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at once sent a copy of the map to Mr. Webster, who, after inspecting it, instructed Mr. Everett to "forbear to press the search after maps in England or elsewhere.” Mr. Webster retained the copy in his possession, but exhibited it only to the Maine commissioners and later to the Senate. That it bore any relation to the negotiations of 1782 and 1783 is more than doubtful. This was strongly intimated by Benton in the debates on the treaty. But when, through the publication of the debates in the Senate, the use made by Mr. Webster of the map became known he was vigorously assailed for not having exhibited it to Lord Ashburton, whom he was charged with having overreached. Mr. Webster very appropriately replied that he did not think it a very urgent duty on his part to go to Lord Ashburton and say that a doubtful bit of evidence had been found in Paris, out of which he might perhaps make something to the prejudice of the United States, or from which he might set up higher claims for himself, or obscure the whole matter still further. But it must have been known, at least to some of Mr. Webster's and Lord Ashburton's detractors in England, that there then existed in the foreign office, to which it had been removed from the British Museum, the veritable copy of Mitchell's map used in the negotiations of 1782 with Oswald's line, and also the line finally agreed on marked upon it. This map was exhibited by Lord Aberdeen to Mr. Everett at the foreign office in March, 1843. It was subsequently restored to the British Museum, where it is now preserved. A copy of Mitchell's map, with Oswald's first line marked upon it, was found in 1843 among the papers of Mr. Jay. This line runs along the St. John from its mouth and follows the north branch to the head of Lake Medousa, where it turns westward, and on its course to the head of Connecticut River skirts the sources of the streams that empty themselves into the River St. Lawrence.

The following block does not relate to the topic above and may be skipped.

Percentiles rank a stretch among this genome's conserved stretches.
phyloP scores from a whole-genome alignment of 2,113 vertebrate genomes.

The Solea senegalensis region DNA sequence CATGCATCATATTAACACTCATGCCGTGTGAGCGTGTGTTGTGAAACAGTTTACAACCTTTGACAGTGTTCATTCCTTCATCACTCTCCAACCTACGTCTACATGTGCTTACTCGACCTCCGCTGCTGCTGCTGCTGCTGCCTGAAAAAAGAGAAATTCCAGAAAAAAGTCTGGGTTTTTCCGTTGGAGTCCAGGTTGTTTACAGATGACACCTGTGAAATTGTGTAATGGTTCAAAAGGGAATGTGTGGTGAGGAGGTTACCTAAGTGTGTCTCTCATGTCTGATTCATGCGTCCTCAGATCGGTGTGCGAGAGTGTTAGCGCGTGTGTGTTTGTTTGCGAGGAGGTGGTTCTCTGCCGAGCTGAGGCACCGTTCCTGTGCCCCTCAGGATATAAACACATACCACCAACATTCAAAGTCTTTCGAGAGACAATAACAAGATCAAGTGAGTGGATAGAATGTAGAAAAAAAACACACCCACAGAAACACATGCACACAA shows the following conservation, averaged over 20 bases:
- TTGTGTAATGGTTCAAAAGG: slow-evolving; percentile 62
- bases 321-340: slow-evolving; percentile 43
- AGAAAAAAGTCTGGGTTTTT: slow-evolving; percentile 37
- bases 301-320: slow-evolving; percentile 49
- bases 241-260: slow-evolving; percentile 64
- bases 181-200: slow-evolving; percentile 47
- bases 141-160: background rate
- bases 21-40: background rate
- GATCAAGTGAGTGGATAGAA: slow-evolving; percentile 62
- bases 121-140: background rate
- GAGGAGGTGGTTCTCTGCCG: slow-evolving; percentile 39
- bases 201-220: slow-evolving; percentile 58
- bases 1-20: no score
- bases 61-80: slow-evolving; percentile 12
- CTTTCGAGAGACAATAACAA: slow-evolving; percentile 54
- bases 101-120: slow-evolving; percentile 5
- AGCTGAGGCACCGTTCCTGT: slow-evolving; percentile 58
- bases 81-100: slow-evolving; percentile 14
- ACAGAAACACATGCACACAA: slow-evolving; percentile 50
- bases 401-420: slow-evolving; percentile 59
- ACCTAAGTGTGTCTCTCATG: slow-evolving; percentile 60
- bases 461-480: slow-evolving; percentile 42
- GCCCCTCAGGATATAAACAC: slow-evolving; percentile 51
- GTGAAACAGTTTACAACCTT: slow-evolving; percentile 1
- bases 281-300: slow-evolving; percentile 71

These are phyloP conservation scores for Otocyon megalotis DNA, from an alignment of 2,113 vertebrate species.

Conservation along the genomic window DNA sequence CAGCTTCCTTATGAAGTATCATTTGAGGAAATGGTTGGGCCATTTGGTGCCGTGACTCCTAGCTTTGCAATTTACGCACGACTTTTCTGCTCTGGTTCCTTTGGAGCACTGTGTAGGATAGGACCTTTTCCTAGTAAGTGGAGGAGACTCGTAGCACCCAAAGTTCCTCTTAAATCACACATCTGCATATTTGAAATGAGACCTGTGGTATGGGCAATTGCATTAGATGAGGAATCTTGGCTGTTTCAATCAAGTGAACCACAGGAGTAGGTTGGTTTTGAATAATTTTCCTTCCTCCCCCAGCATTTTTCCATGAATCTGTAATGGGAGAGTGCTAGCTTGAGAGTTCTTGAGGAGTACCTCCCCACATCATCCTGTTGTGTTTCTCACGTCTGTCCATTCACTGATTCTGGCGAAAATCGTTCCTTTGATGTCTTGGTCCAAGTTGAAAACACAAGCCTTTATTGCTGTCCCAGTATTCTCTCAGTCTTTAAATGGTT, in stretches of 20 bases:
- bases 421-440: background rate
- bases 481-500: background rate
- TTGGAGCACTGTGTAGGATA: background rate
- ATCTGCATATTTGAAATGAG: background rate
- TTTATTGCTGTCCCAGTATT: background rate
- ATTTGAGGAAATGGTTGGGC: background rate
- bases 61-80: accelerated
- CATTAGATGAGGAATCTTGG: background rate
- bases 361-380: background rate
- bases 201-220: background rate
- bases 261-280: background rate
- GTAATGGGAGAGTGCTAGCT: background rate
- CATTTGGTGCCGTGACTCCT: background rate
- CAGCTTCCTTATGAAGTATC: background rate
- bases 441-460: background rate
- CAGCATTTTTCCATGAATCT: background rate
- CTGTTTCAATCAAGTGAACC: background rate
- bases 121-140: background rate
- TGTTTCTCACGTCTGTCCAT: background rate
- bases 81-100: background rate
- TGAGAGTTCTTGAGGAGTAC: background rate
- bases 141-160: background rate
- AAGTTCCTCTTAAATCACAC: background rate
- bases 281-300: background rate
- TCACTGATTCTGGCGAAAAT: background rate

Franklin to Vergennes, Dec. 6. 1782, Wharton's Dip. Cor. Am. Rev. VI.